The history of fire cooking part II

The history of fire cooking part II

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In Part I, we covered the scientific theories on how cooking with fire began, including the scientific documentation that puts this method’s discovery approximately 2 million years ago. In The history of fire cooking part II, we will present additional information on how our bodies developed from the introduction of cooking meat as well as the evolution of the wood fire to the oven.

A Change in Anatomy

Our ancestors were chimp-like creatures and thought to be the most advanced animals on earth. These creatures had long arms, short legs, hand-like feet, large mouths and powerful jaws. Covered in fur, they slept in the trees. That is, until they discovered fire and learned to cook.

Once fire cooking was founded, these ape-like creatures became erect, their brains enlarged, and their jaws became smaller. Why? Because cooked foods provide a higher caloric value.

Research has shown that weight loss is guaranteed to people who consume raw-food diets only. In fact, the more raw food consumed, the more weight loss. The only problem with this diet is it takes a lot of raw food to generate a caloric level to sustain an active animal. Our primate ancestors had to graze all day to generate enough calories to keep going leaving time for nothing else.

With the discovery of fire and all its benefits, ape-men emerged. Originally covered in fur, a few thousand years following fire’s discovery, the fur disappeared. As a result, this helped to improve hunting skills as the weight of fur made ape-men faster. Also with the discovery of fire, these creatures had no need to escape to the trees at night as fire provided protection from predators. Without the climbing, long legs developed and feet that looked less like hands.

The Start of the Family Dynamic

Once animals were trapped and cooked within flames of forest fire and these creatures sampled cooked vegetation and meat; that changed everything. They began to develop skills at designing knives for hunting. This in turn developed some level of social skills and brain development, as the brain was being fed more nutrients. Flint was discovered and used to produce sparks when rubbed against rocks, allowing for control of fire.

Hunting became a daily event. The first gender structure was designed with males hunting and females cooking. It was cooking that forced early humans to live by cooperation. Both males and females relied on each other. This was the start of family, and more socialized and calmer tempers. With regular ingestion of cooked foods, the brain began to grow since cooked food takes less energy to digest, more energy defaulted to brain development. Learning to cook gave these developing humans more time which allowed for more food discoveries and time management.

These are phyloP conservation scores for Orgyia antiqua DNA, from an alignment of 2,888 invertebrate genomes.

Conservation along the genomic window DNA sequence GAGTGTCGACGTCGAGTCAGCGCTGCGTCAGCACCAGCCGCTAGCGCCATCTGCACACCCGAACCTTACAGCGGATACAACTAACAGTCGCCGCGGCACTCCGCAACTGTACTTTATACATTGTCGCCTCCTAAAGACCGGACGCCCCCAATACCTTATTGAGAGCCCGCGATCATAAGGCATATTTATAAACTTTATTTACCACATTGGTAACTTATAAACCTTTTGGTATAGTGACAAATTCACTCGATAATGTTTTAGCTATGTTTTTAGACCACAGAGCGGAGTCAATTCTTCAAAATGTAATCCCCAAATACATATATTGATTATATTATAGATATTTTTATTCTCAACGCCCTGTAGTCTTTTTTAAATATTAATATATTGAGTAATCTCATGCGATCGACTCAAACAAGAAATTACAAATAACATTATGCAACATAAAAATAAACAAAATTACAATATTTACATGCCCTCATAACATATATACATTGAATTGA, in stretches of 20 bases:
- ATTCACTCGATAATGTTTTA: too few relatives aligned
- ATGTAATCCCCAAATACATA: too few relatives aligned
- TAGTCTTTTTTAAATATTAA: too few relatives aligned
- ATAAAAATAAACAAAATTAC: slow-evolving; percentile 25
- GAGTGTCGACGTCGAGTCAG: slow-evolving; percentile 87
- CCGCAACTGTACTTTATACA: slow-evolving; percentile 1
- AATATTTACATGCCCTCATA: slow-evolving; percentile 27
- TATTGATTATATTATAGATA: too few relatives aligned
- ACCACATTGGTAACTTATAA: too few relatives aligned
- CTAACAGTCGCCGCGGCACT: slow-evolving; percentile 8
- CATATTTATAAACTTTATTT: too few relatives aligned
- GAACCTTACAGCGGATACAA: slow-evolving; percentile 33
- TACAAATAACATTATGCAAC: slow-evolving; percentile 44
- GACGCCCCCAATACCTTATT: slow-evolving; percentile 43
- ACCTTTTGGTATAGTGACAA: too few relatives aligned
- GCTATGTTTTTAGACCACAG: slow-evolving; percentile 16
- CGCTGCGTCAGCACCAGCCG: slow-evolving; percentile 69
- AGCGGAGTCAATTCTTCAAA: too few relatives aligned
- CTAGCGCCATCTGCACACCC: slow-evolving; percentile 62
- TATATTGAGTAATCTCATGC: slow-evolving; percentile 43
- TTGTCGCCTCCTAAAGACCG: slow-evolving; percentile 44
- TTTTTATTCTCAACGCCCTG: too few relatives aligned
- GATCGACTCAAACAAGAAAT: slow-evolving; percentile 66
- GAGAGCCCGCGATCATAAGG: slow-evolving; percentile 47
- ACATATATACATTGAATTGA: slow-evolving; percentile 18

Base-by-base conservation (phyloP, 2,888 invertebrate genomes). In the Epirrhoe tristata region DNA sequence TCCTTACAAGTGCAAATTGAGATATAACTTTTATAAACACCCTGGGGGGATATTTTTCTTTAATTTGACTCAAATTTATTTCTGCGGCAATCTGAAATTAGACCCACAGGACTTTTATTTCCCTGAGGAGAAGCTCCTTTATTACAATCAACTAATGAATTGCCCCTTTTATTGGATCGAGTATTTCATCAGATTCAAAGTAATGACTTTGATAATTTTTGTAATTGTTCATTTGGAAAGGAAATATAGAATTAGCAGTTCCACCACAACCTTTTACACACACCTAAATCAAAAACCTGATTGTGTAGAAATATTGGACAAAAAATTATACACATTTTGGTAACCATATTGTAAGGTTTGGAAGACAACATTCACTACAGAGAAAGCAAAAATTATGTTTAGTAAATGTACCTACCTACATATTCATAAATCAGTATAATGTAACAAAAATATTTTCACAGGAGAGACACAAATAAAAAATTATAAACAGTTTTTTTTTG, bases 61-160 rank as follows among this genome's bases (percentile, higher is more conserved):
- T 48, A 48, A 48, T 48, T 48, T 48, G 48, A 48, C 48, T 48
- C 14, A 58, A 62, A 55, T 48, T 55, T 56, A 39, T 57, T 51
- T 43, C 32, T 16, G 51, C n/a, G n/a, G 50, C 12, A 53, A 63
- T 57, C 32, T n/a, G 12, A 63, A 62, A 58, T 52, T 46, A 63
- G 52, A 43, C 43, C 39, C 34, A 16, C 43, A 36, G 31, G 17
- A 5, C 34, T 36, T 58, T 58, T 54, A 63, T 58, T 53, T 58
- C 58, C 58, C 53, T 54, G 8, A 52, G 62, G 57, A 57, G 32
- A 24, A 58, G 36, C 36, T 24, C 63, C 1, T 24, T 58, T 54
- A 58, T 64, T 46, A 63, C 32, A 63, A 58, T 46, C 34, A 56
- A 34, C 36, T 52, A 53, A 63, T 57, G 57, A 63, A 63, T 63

The Oven

Once fire was discovered and harnessed for the betterment of life, it was a slow transition to bring cooking from the outdoors into the indoors. First, as mentioned in Part I of our series, it transitioned into cave dwellings. We know that in ancient times, the period of 60,000BC to 650AD, ancient Egyptians, Jews, and Romans all used some form of stone or brick oven cooking, fired with wood, to produce breads. In fact, that early design remains very much like the pizza/bread ovens of today.

Beehive-shaped brick ovens came about in Colonial America, the period of 1492 to 1763, and was the advent of learning to control the amount of wood to ash to regulate temperature. If you’ve ever heard of or used “the hand test” to measure temperature of a grill or outdoor cooking fire, then you know how Colonial Americans tested their ovens. Hold your hand about 5-inches from the cooking surface.

The number of seconds you can hold your hand there equals a temperature level:

High (450° to 550°F): 2 to 4 seconds

Medium (350° to 450°F): 5 to 7 seconds

Low (250° to 350°F): 8 to 10 seconds

Colonial Americans would add more wood to increase temperature or open the door to reduce it.

The invention of cast iron stoves began to replace wood hearth cooking in the 1700’s. In 1795, Count Rumford invented a version of the cast iron stove that was different from earlier versions in that it had a single fire source that could be regulated individually for different pots being used at the same time. Additionally, it could heat the entire room. Unfortunately, it was extremely large making it difficult for most kitchens to accommodate it.

With the discovery of electricity, man continued to find new uses for this source of energy. In fact, one of the keys was to incorporate it into the home and the electric stove was key to making home life easier. In 1892, an entire meal’s preparation was demonstrated at the Ottawa Windsor Hotel in Canada, paving the way for sale to future homes.

Continued Discovery in The History of Fire Cooking part II

These early discoveries are what formed our continued thirst for finding the best methods of cooking in the fastest yet most flavor means possible, while feeding our brains to keep us developing. Charcoal grills, brick and clay pizza ovens, gas grills, infrared grills, campfires were all shaped by the very first cooking event, even if the first event was by nature’s hand alone.. In conclusion, we hope you enjoyed the The History of Fire Cooking Part II. Finally, stay tuned for part III.

The history of fire cooking part II

The history of fire cooking part II we discuss the devlopment of fire and evolution of mankind

 

 

 

Purchase products:

Wood Chips- Grande Sapore®

Wood Chunks- Double & Single Filet

Additional Reading:

-OPEN PIT COOKING FIRE BUILDING: PART I

-GRILL-BUILDING THE PERFECT COOKING FIRE- PART II

-HOW TO TURN YOUR CHARCOAL GRILL INTO A SMOKER

-HOW TO TURN YOUR LP/GAS GRILL INTO A SMOKER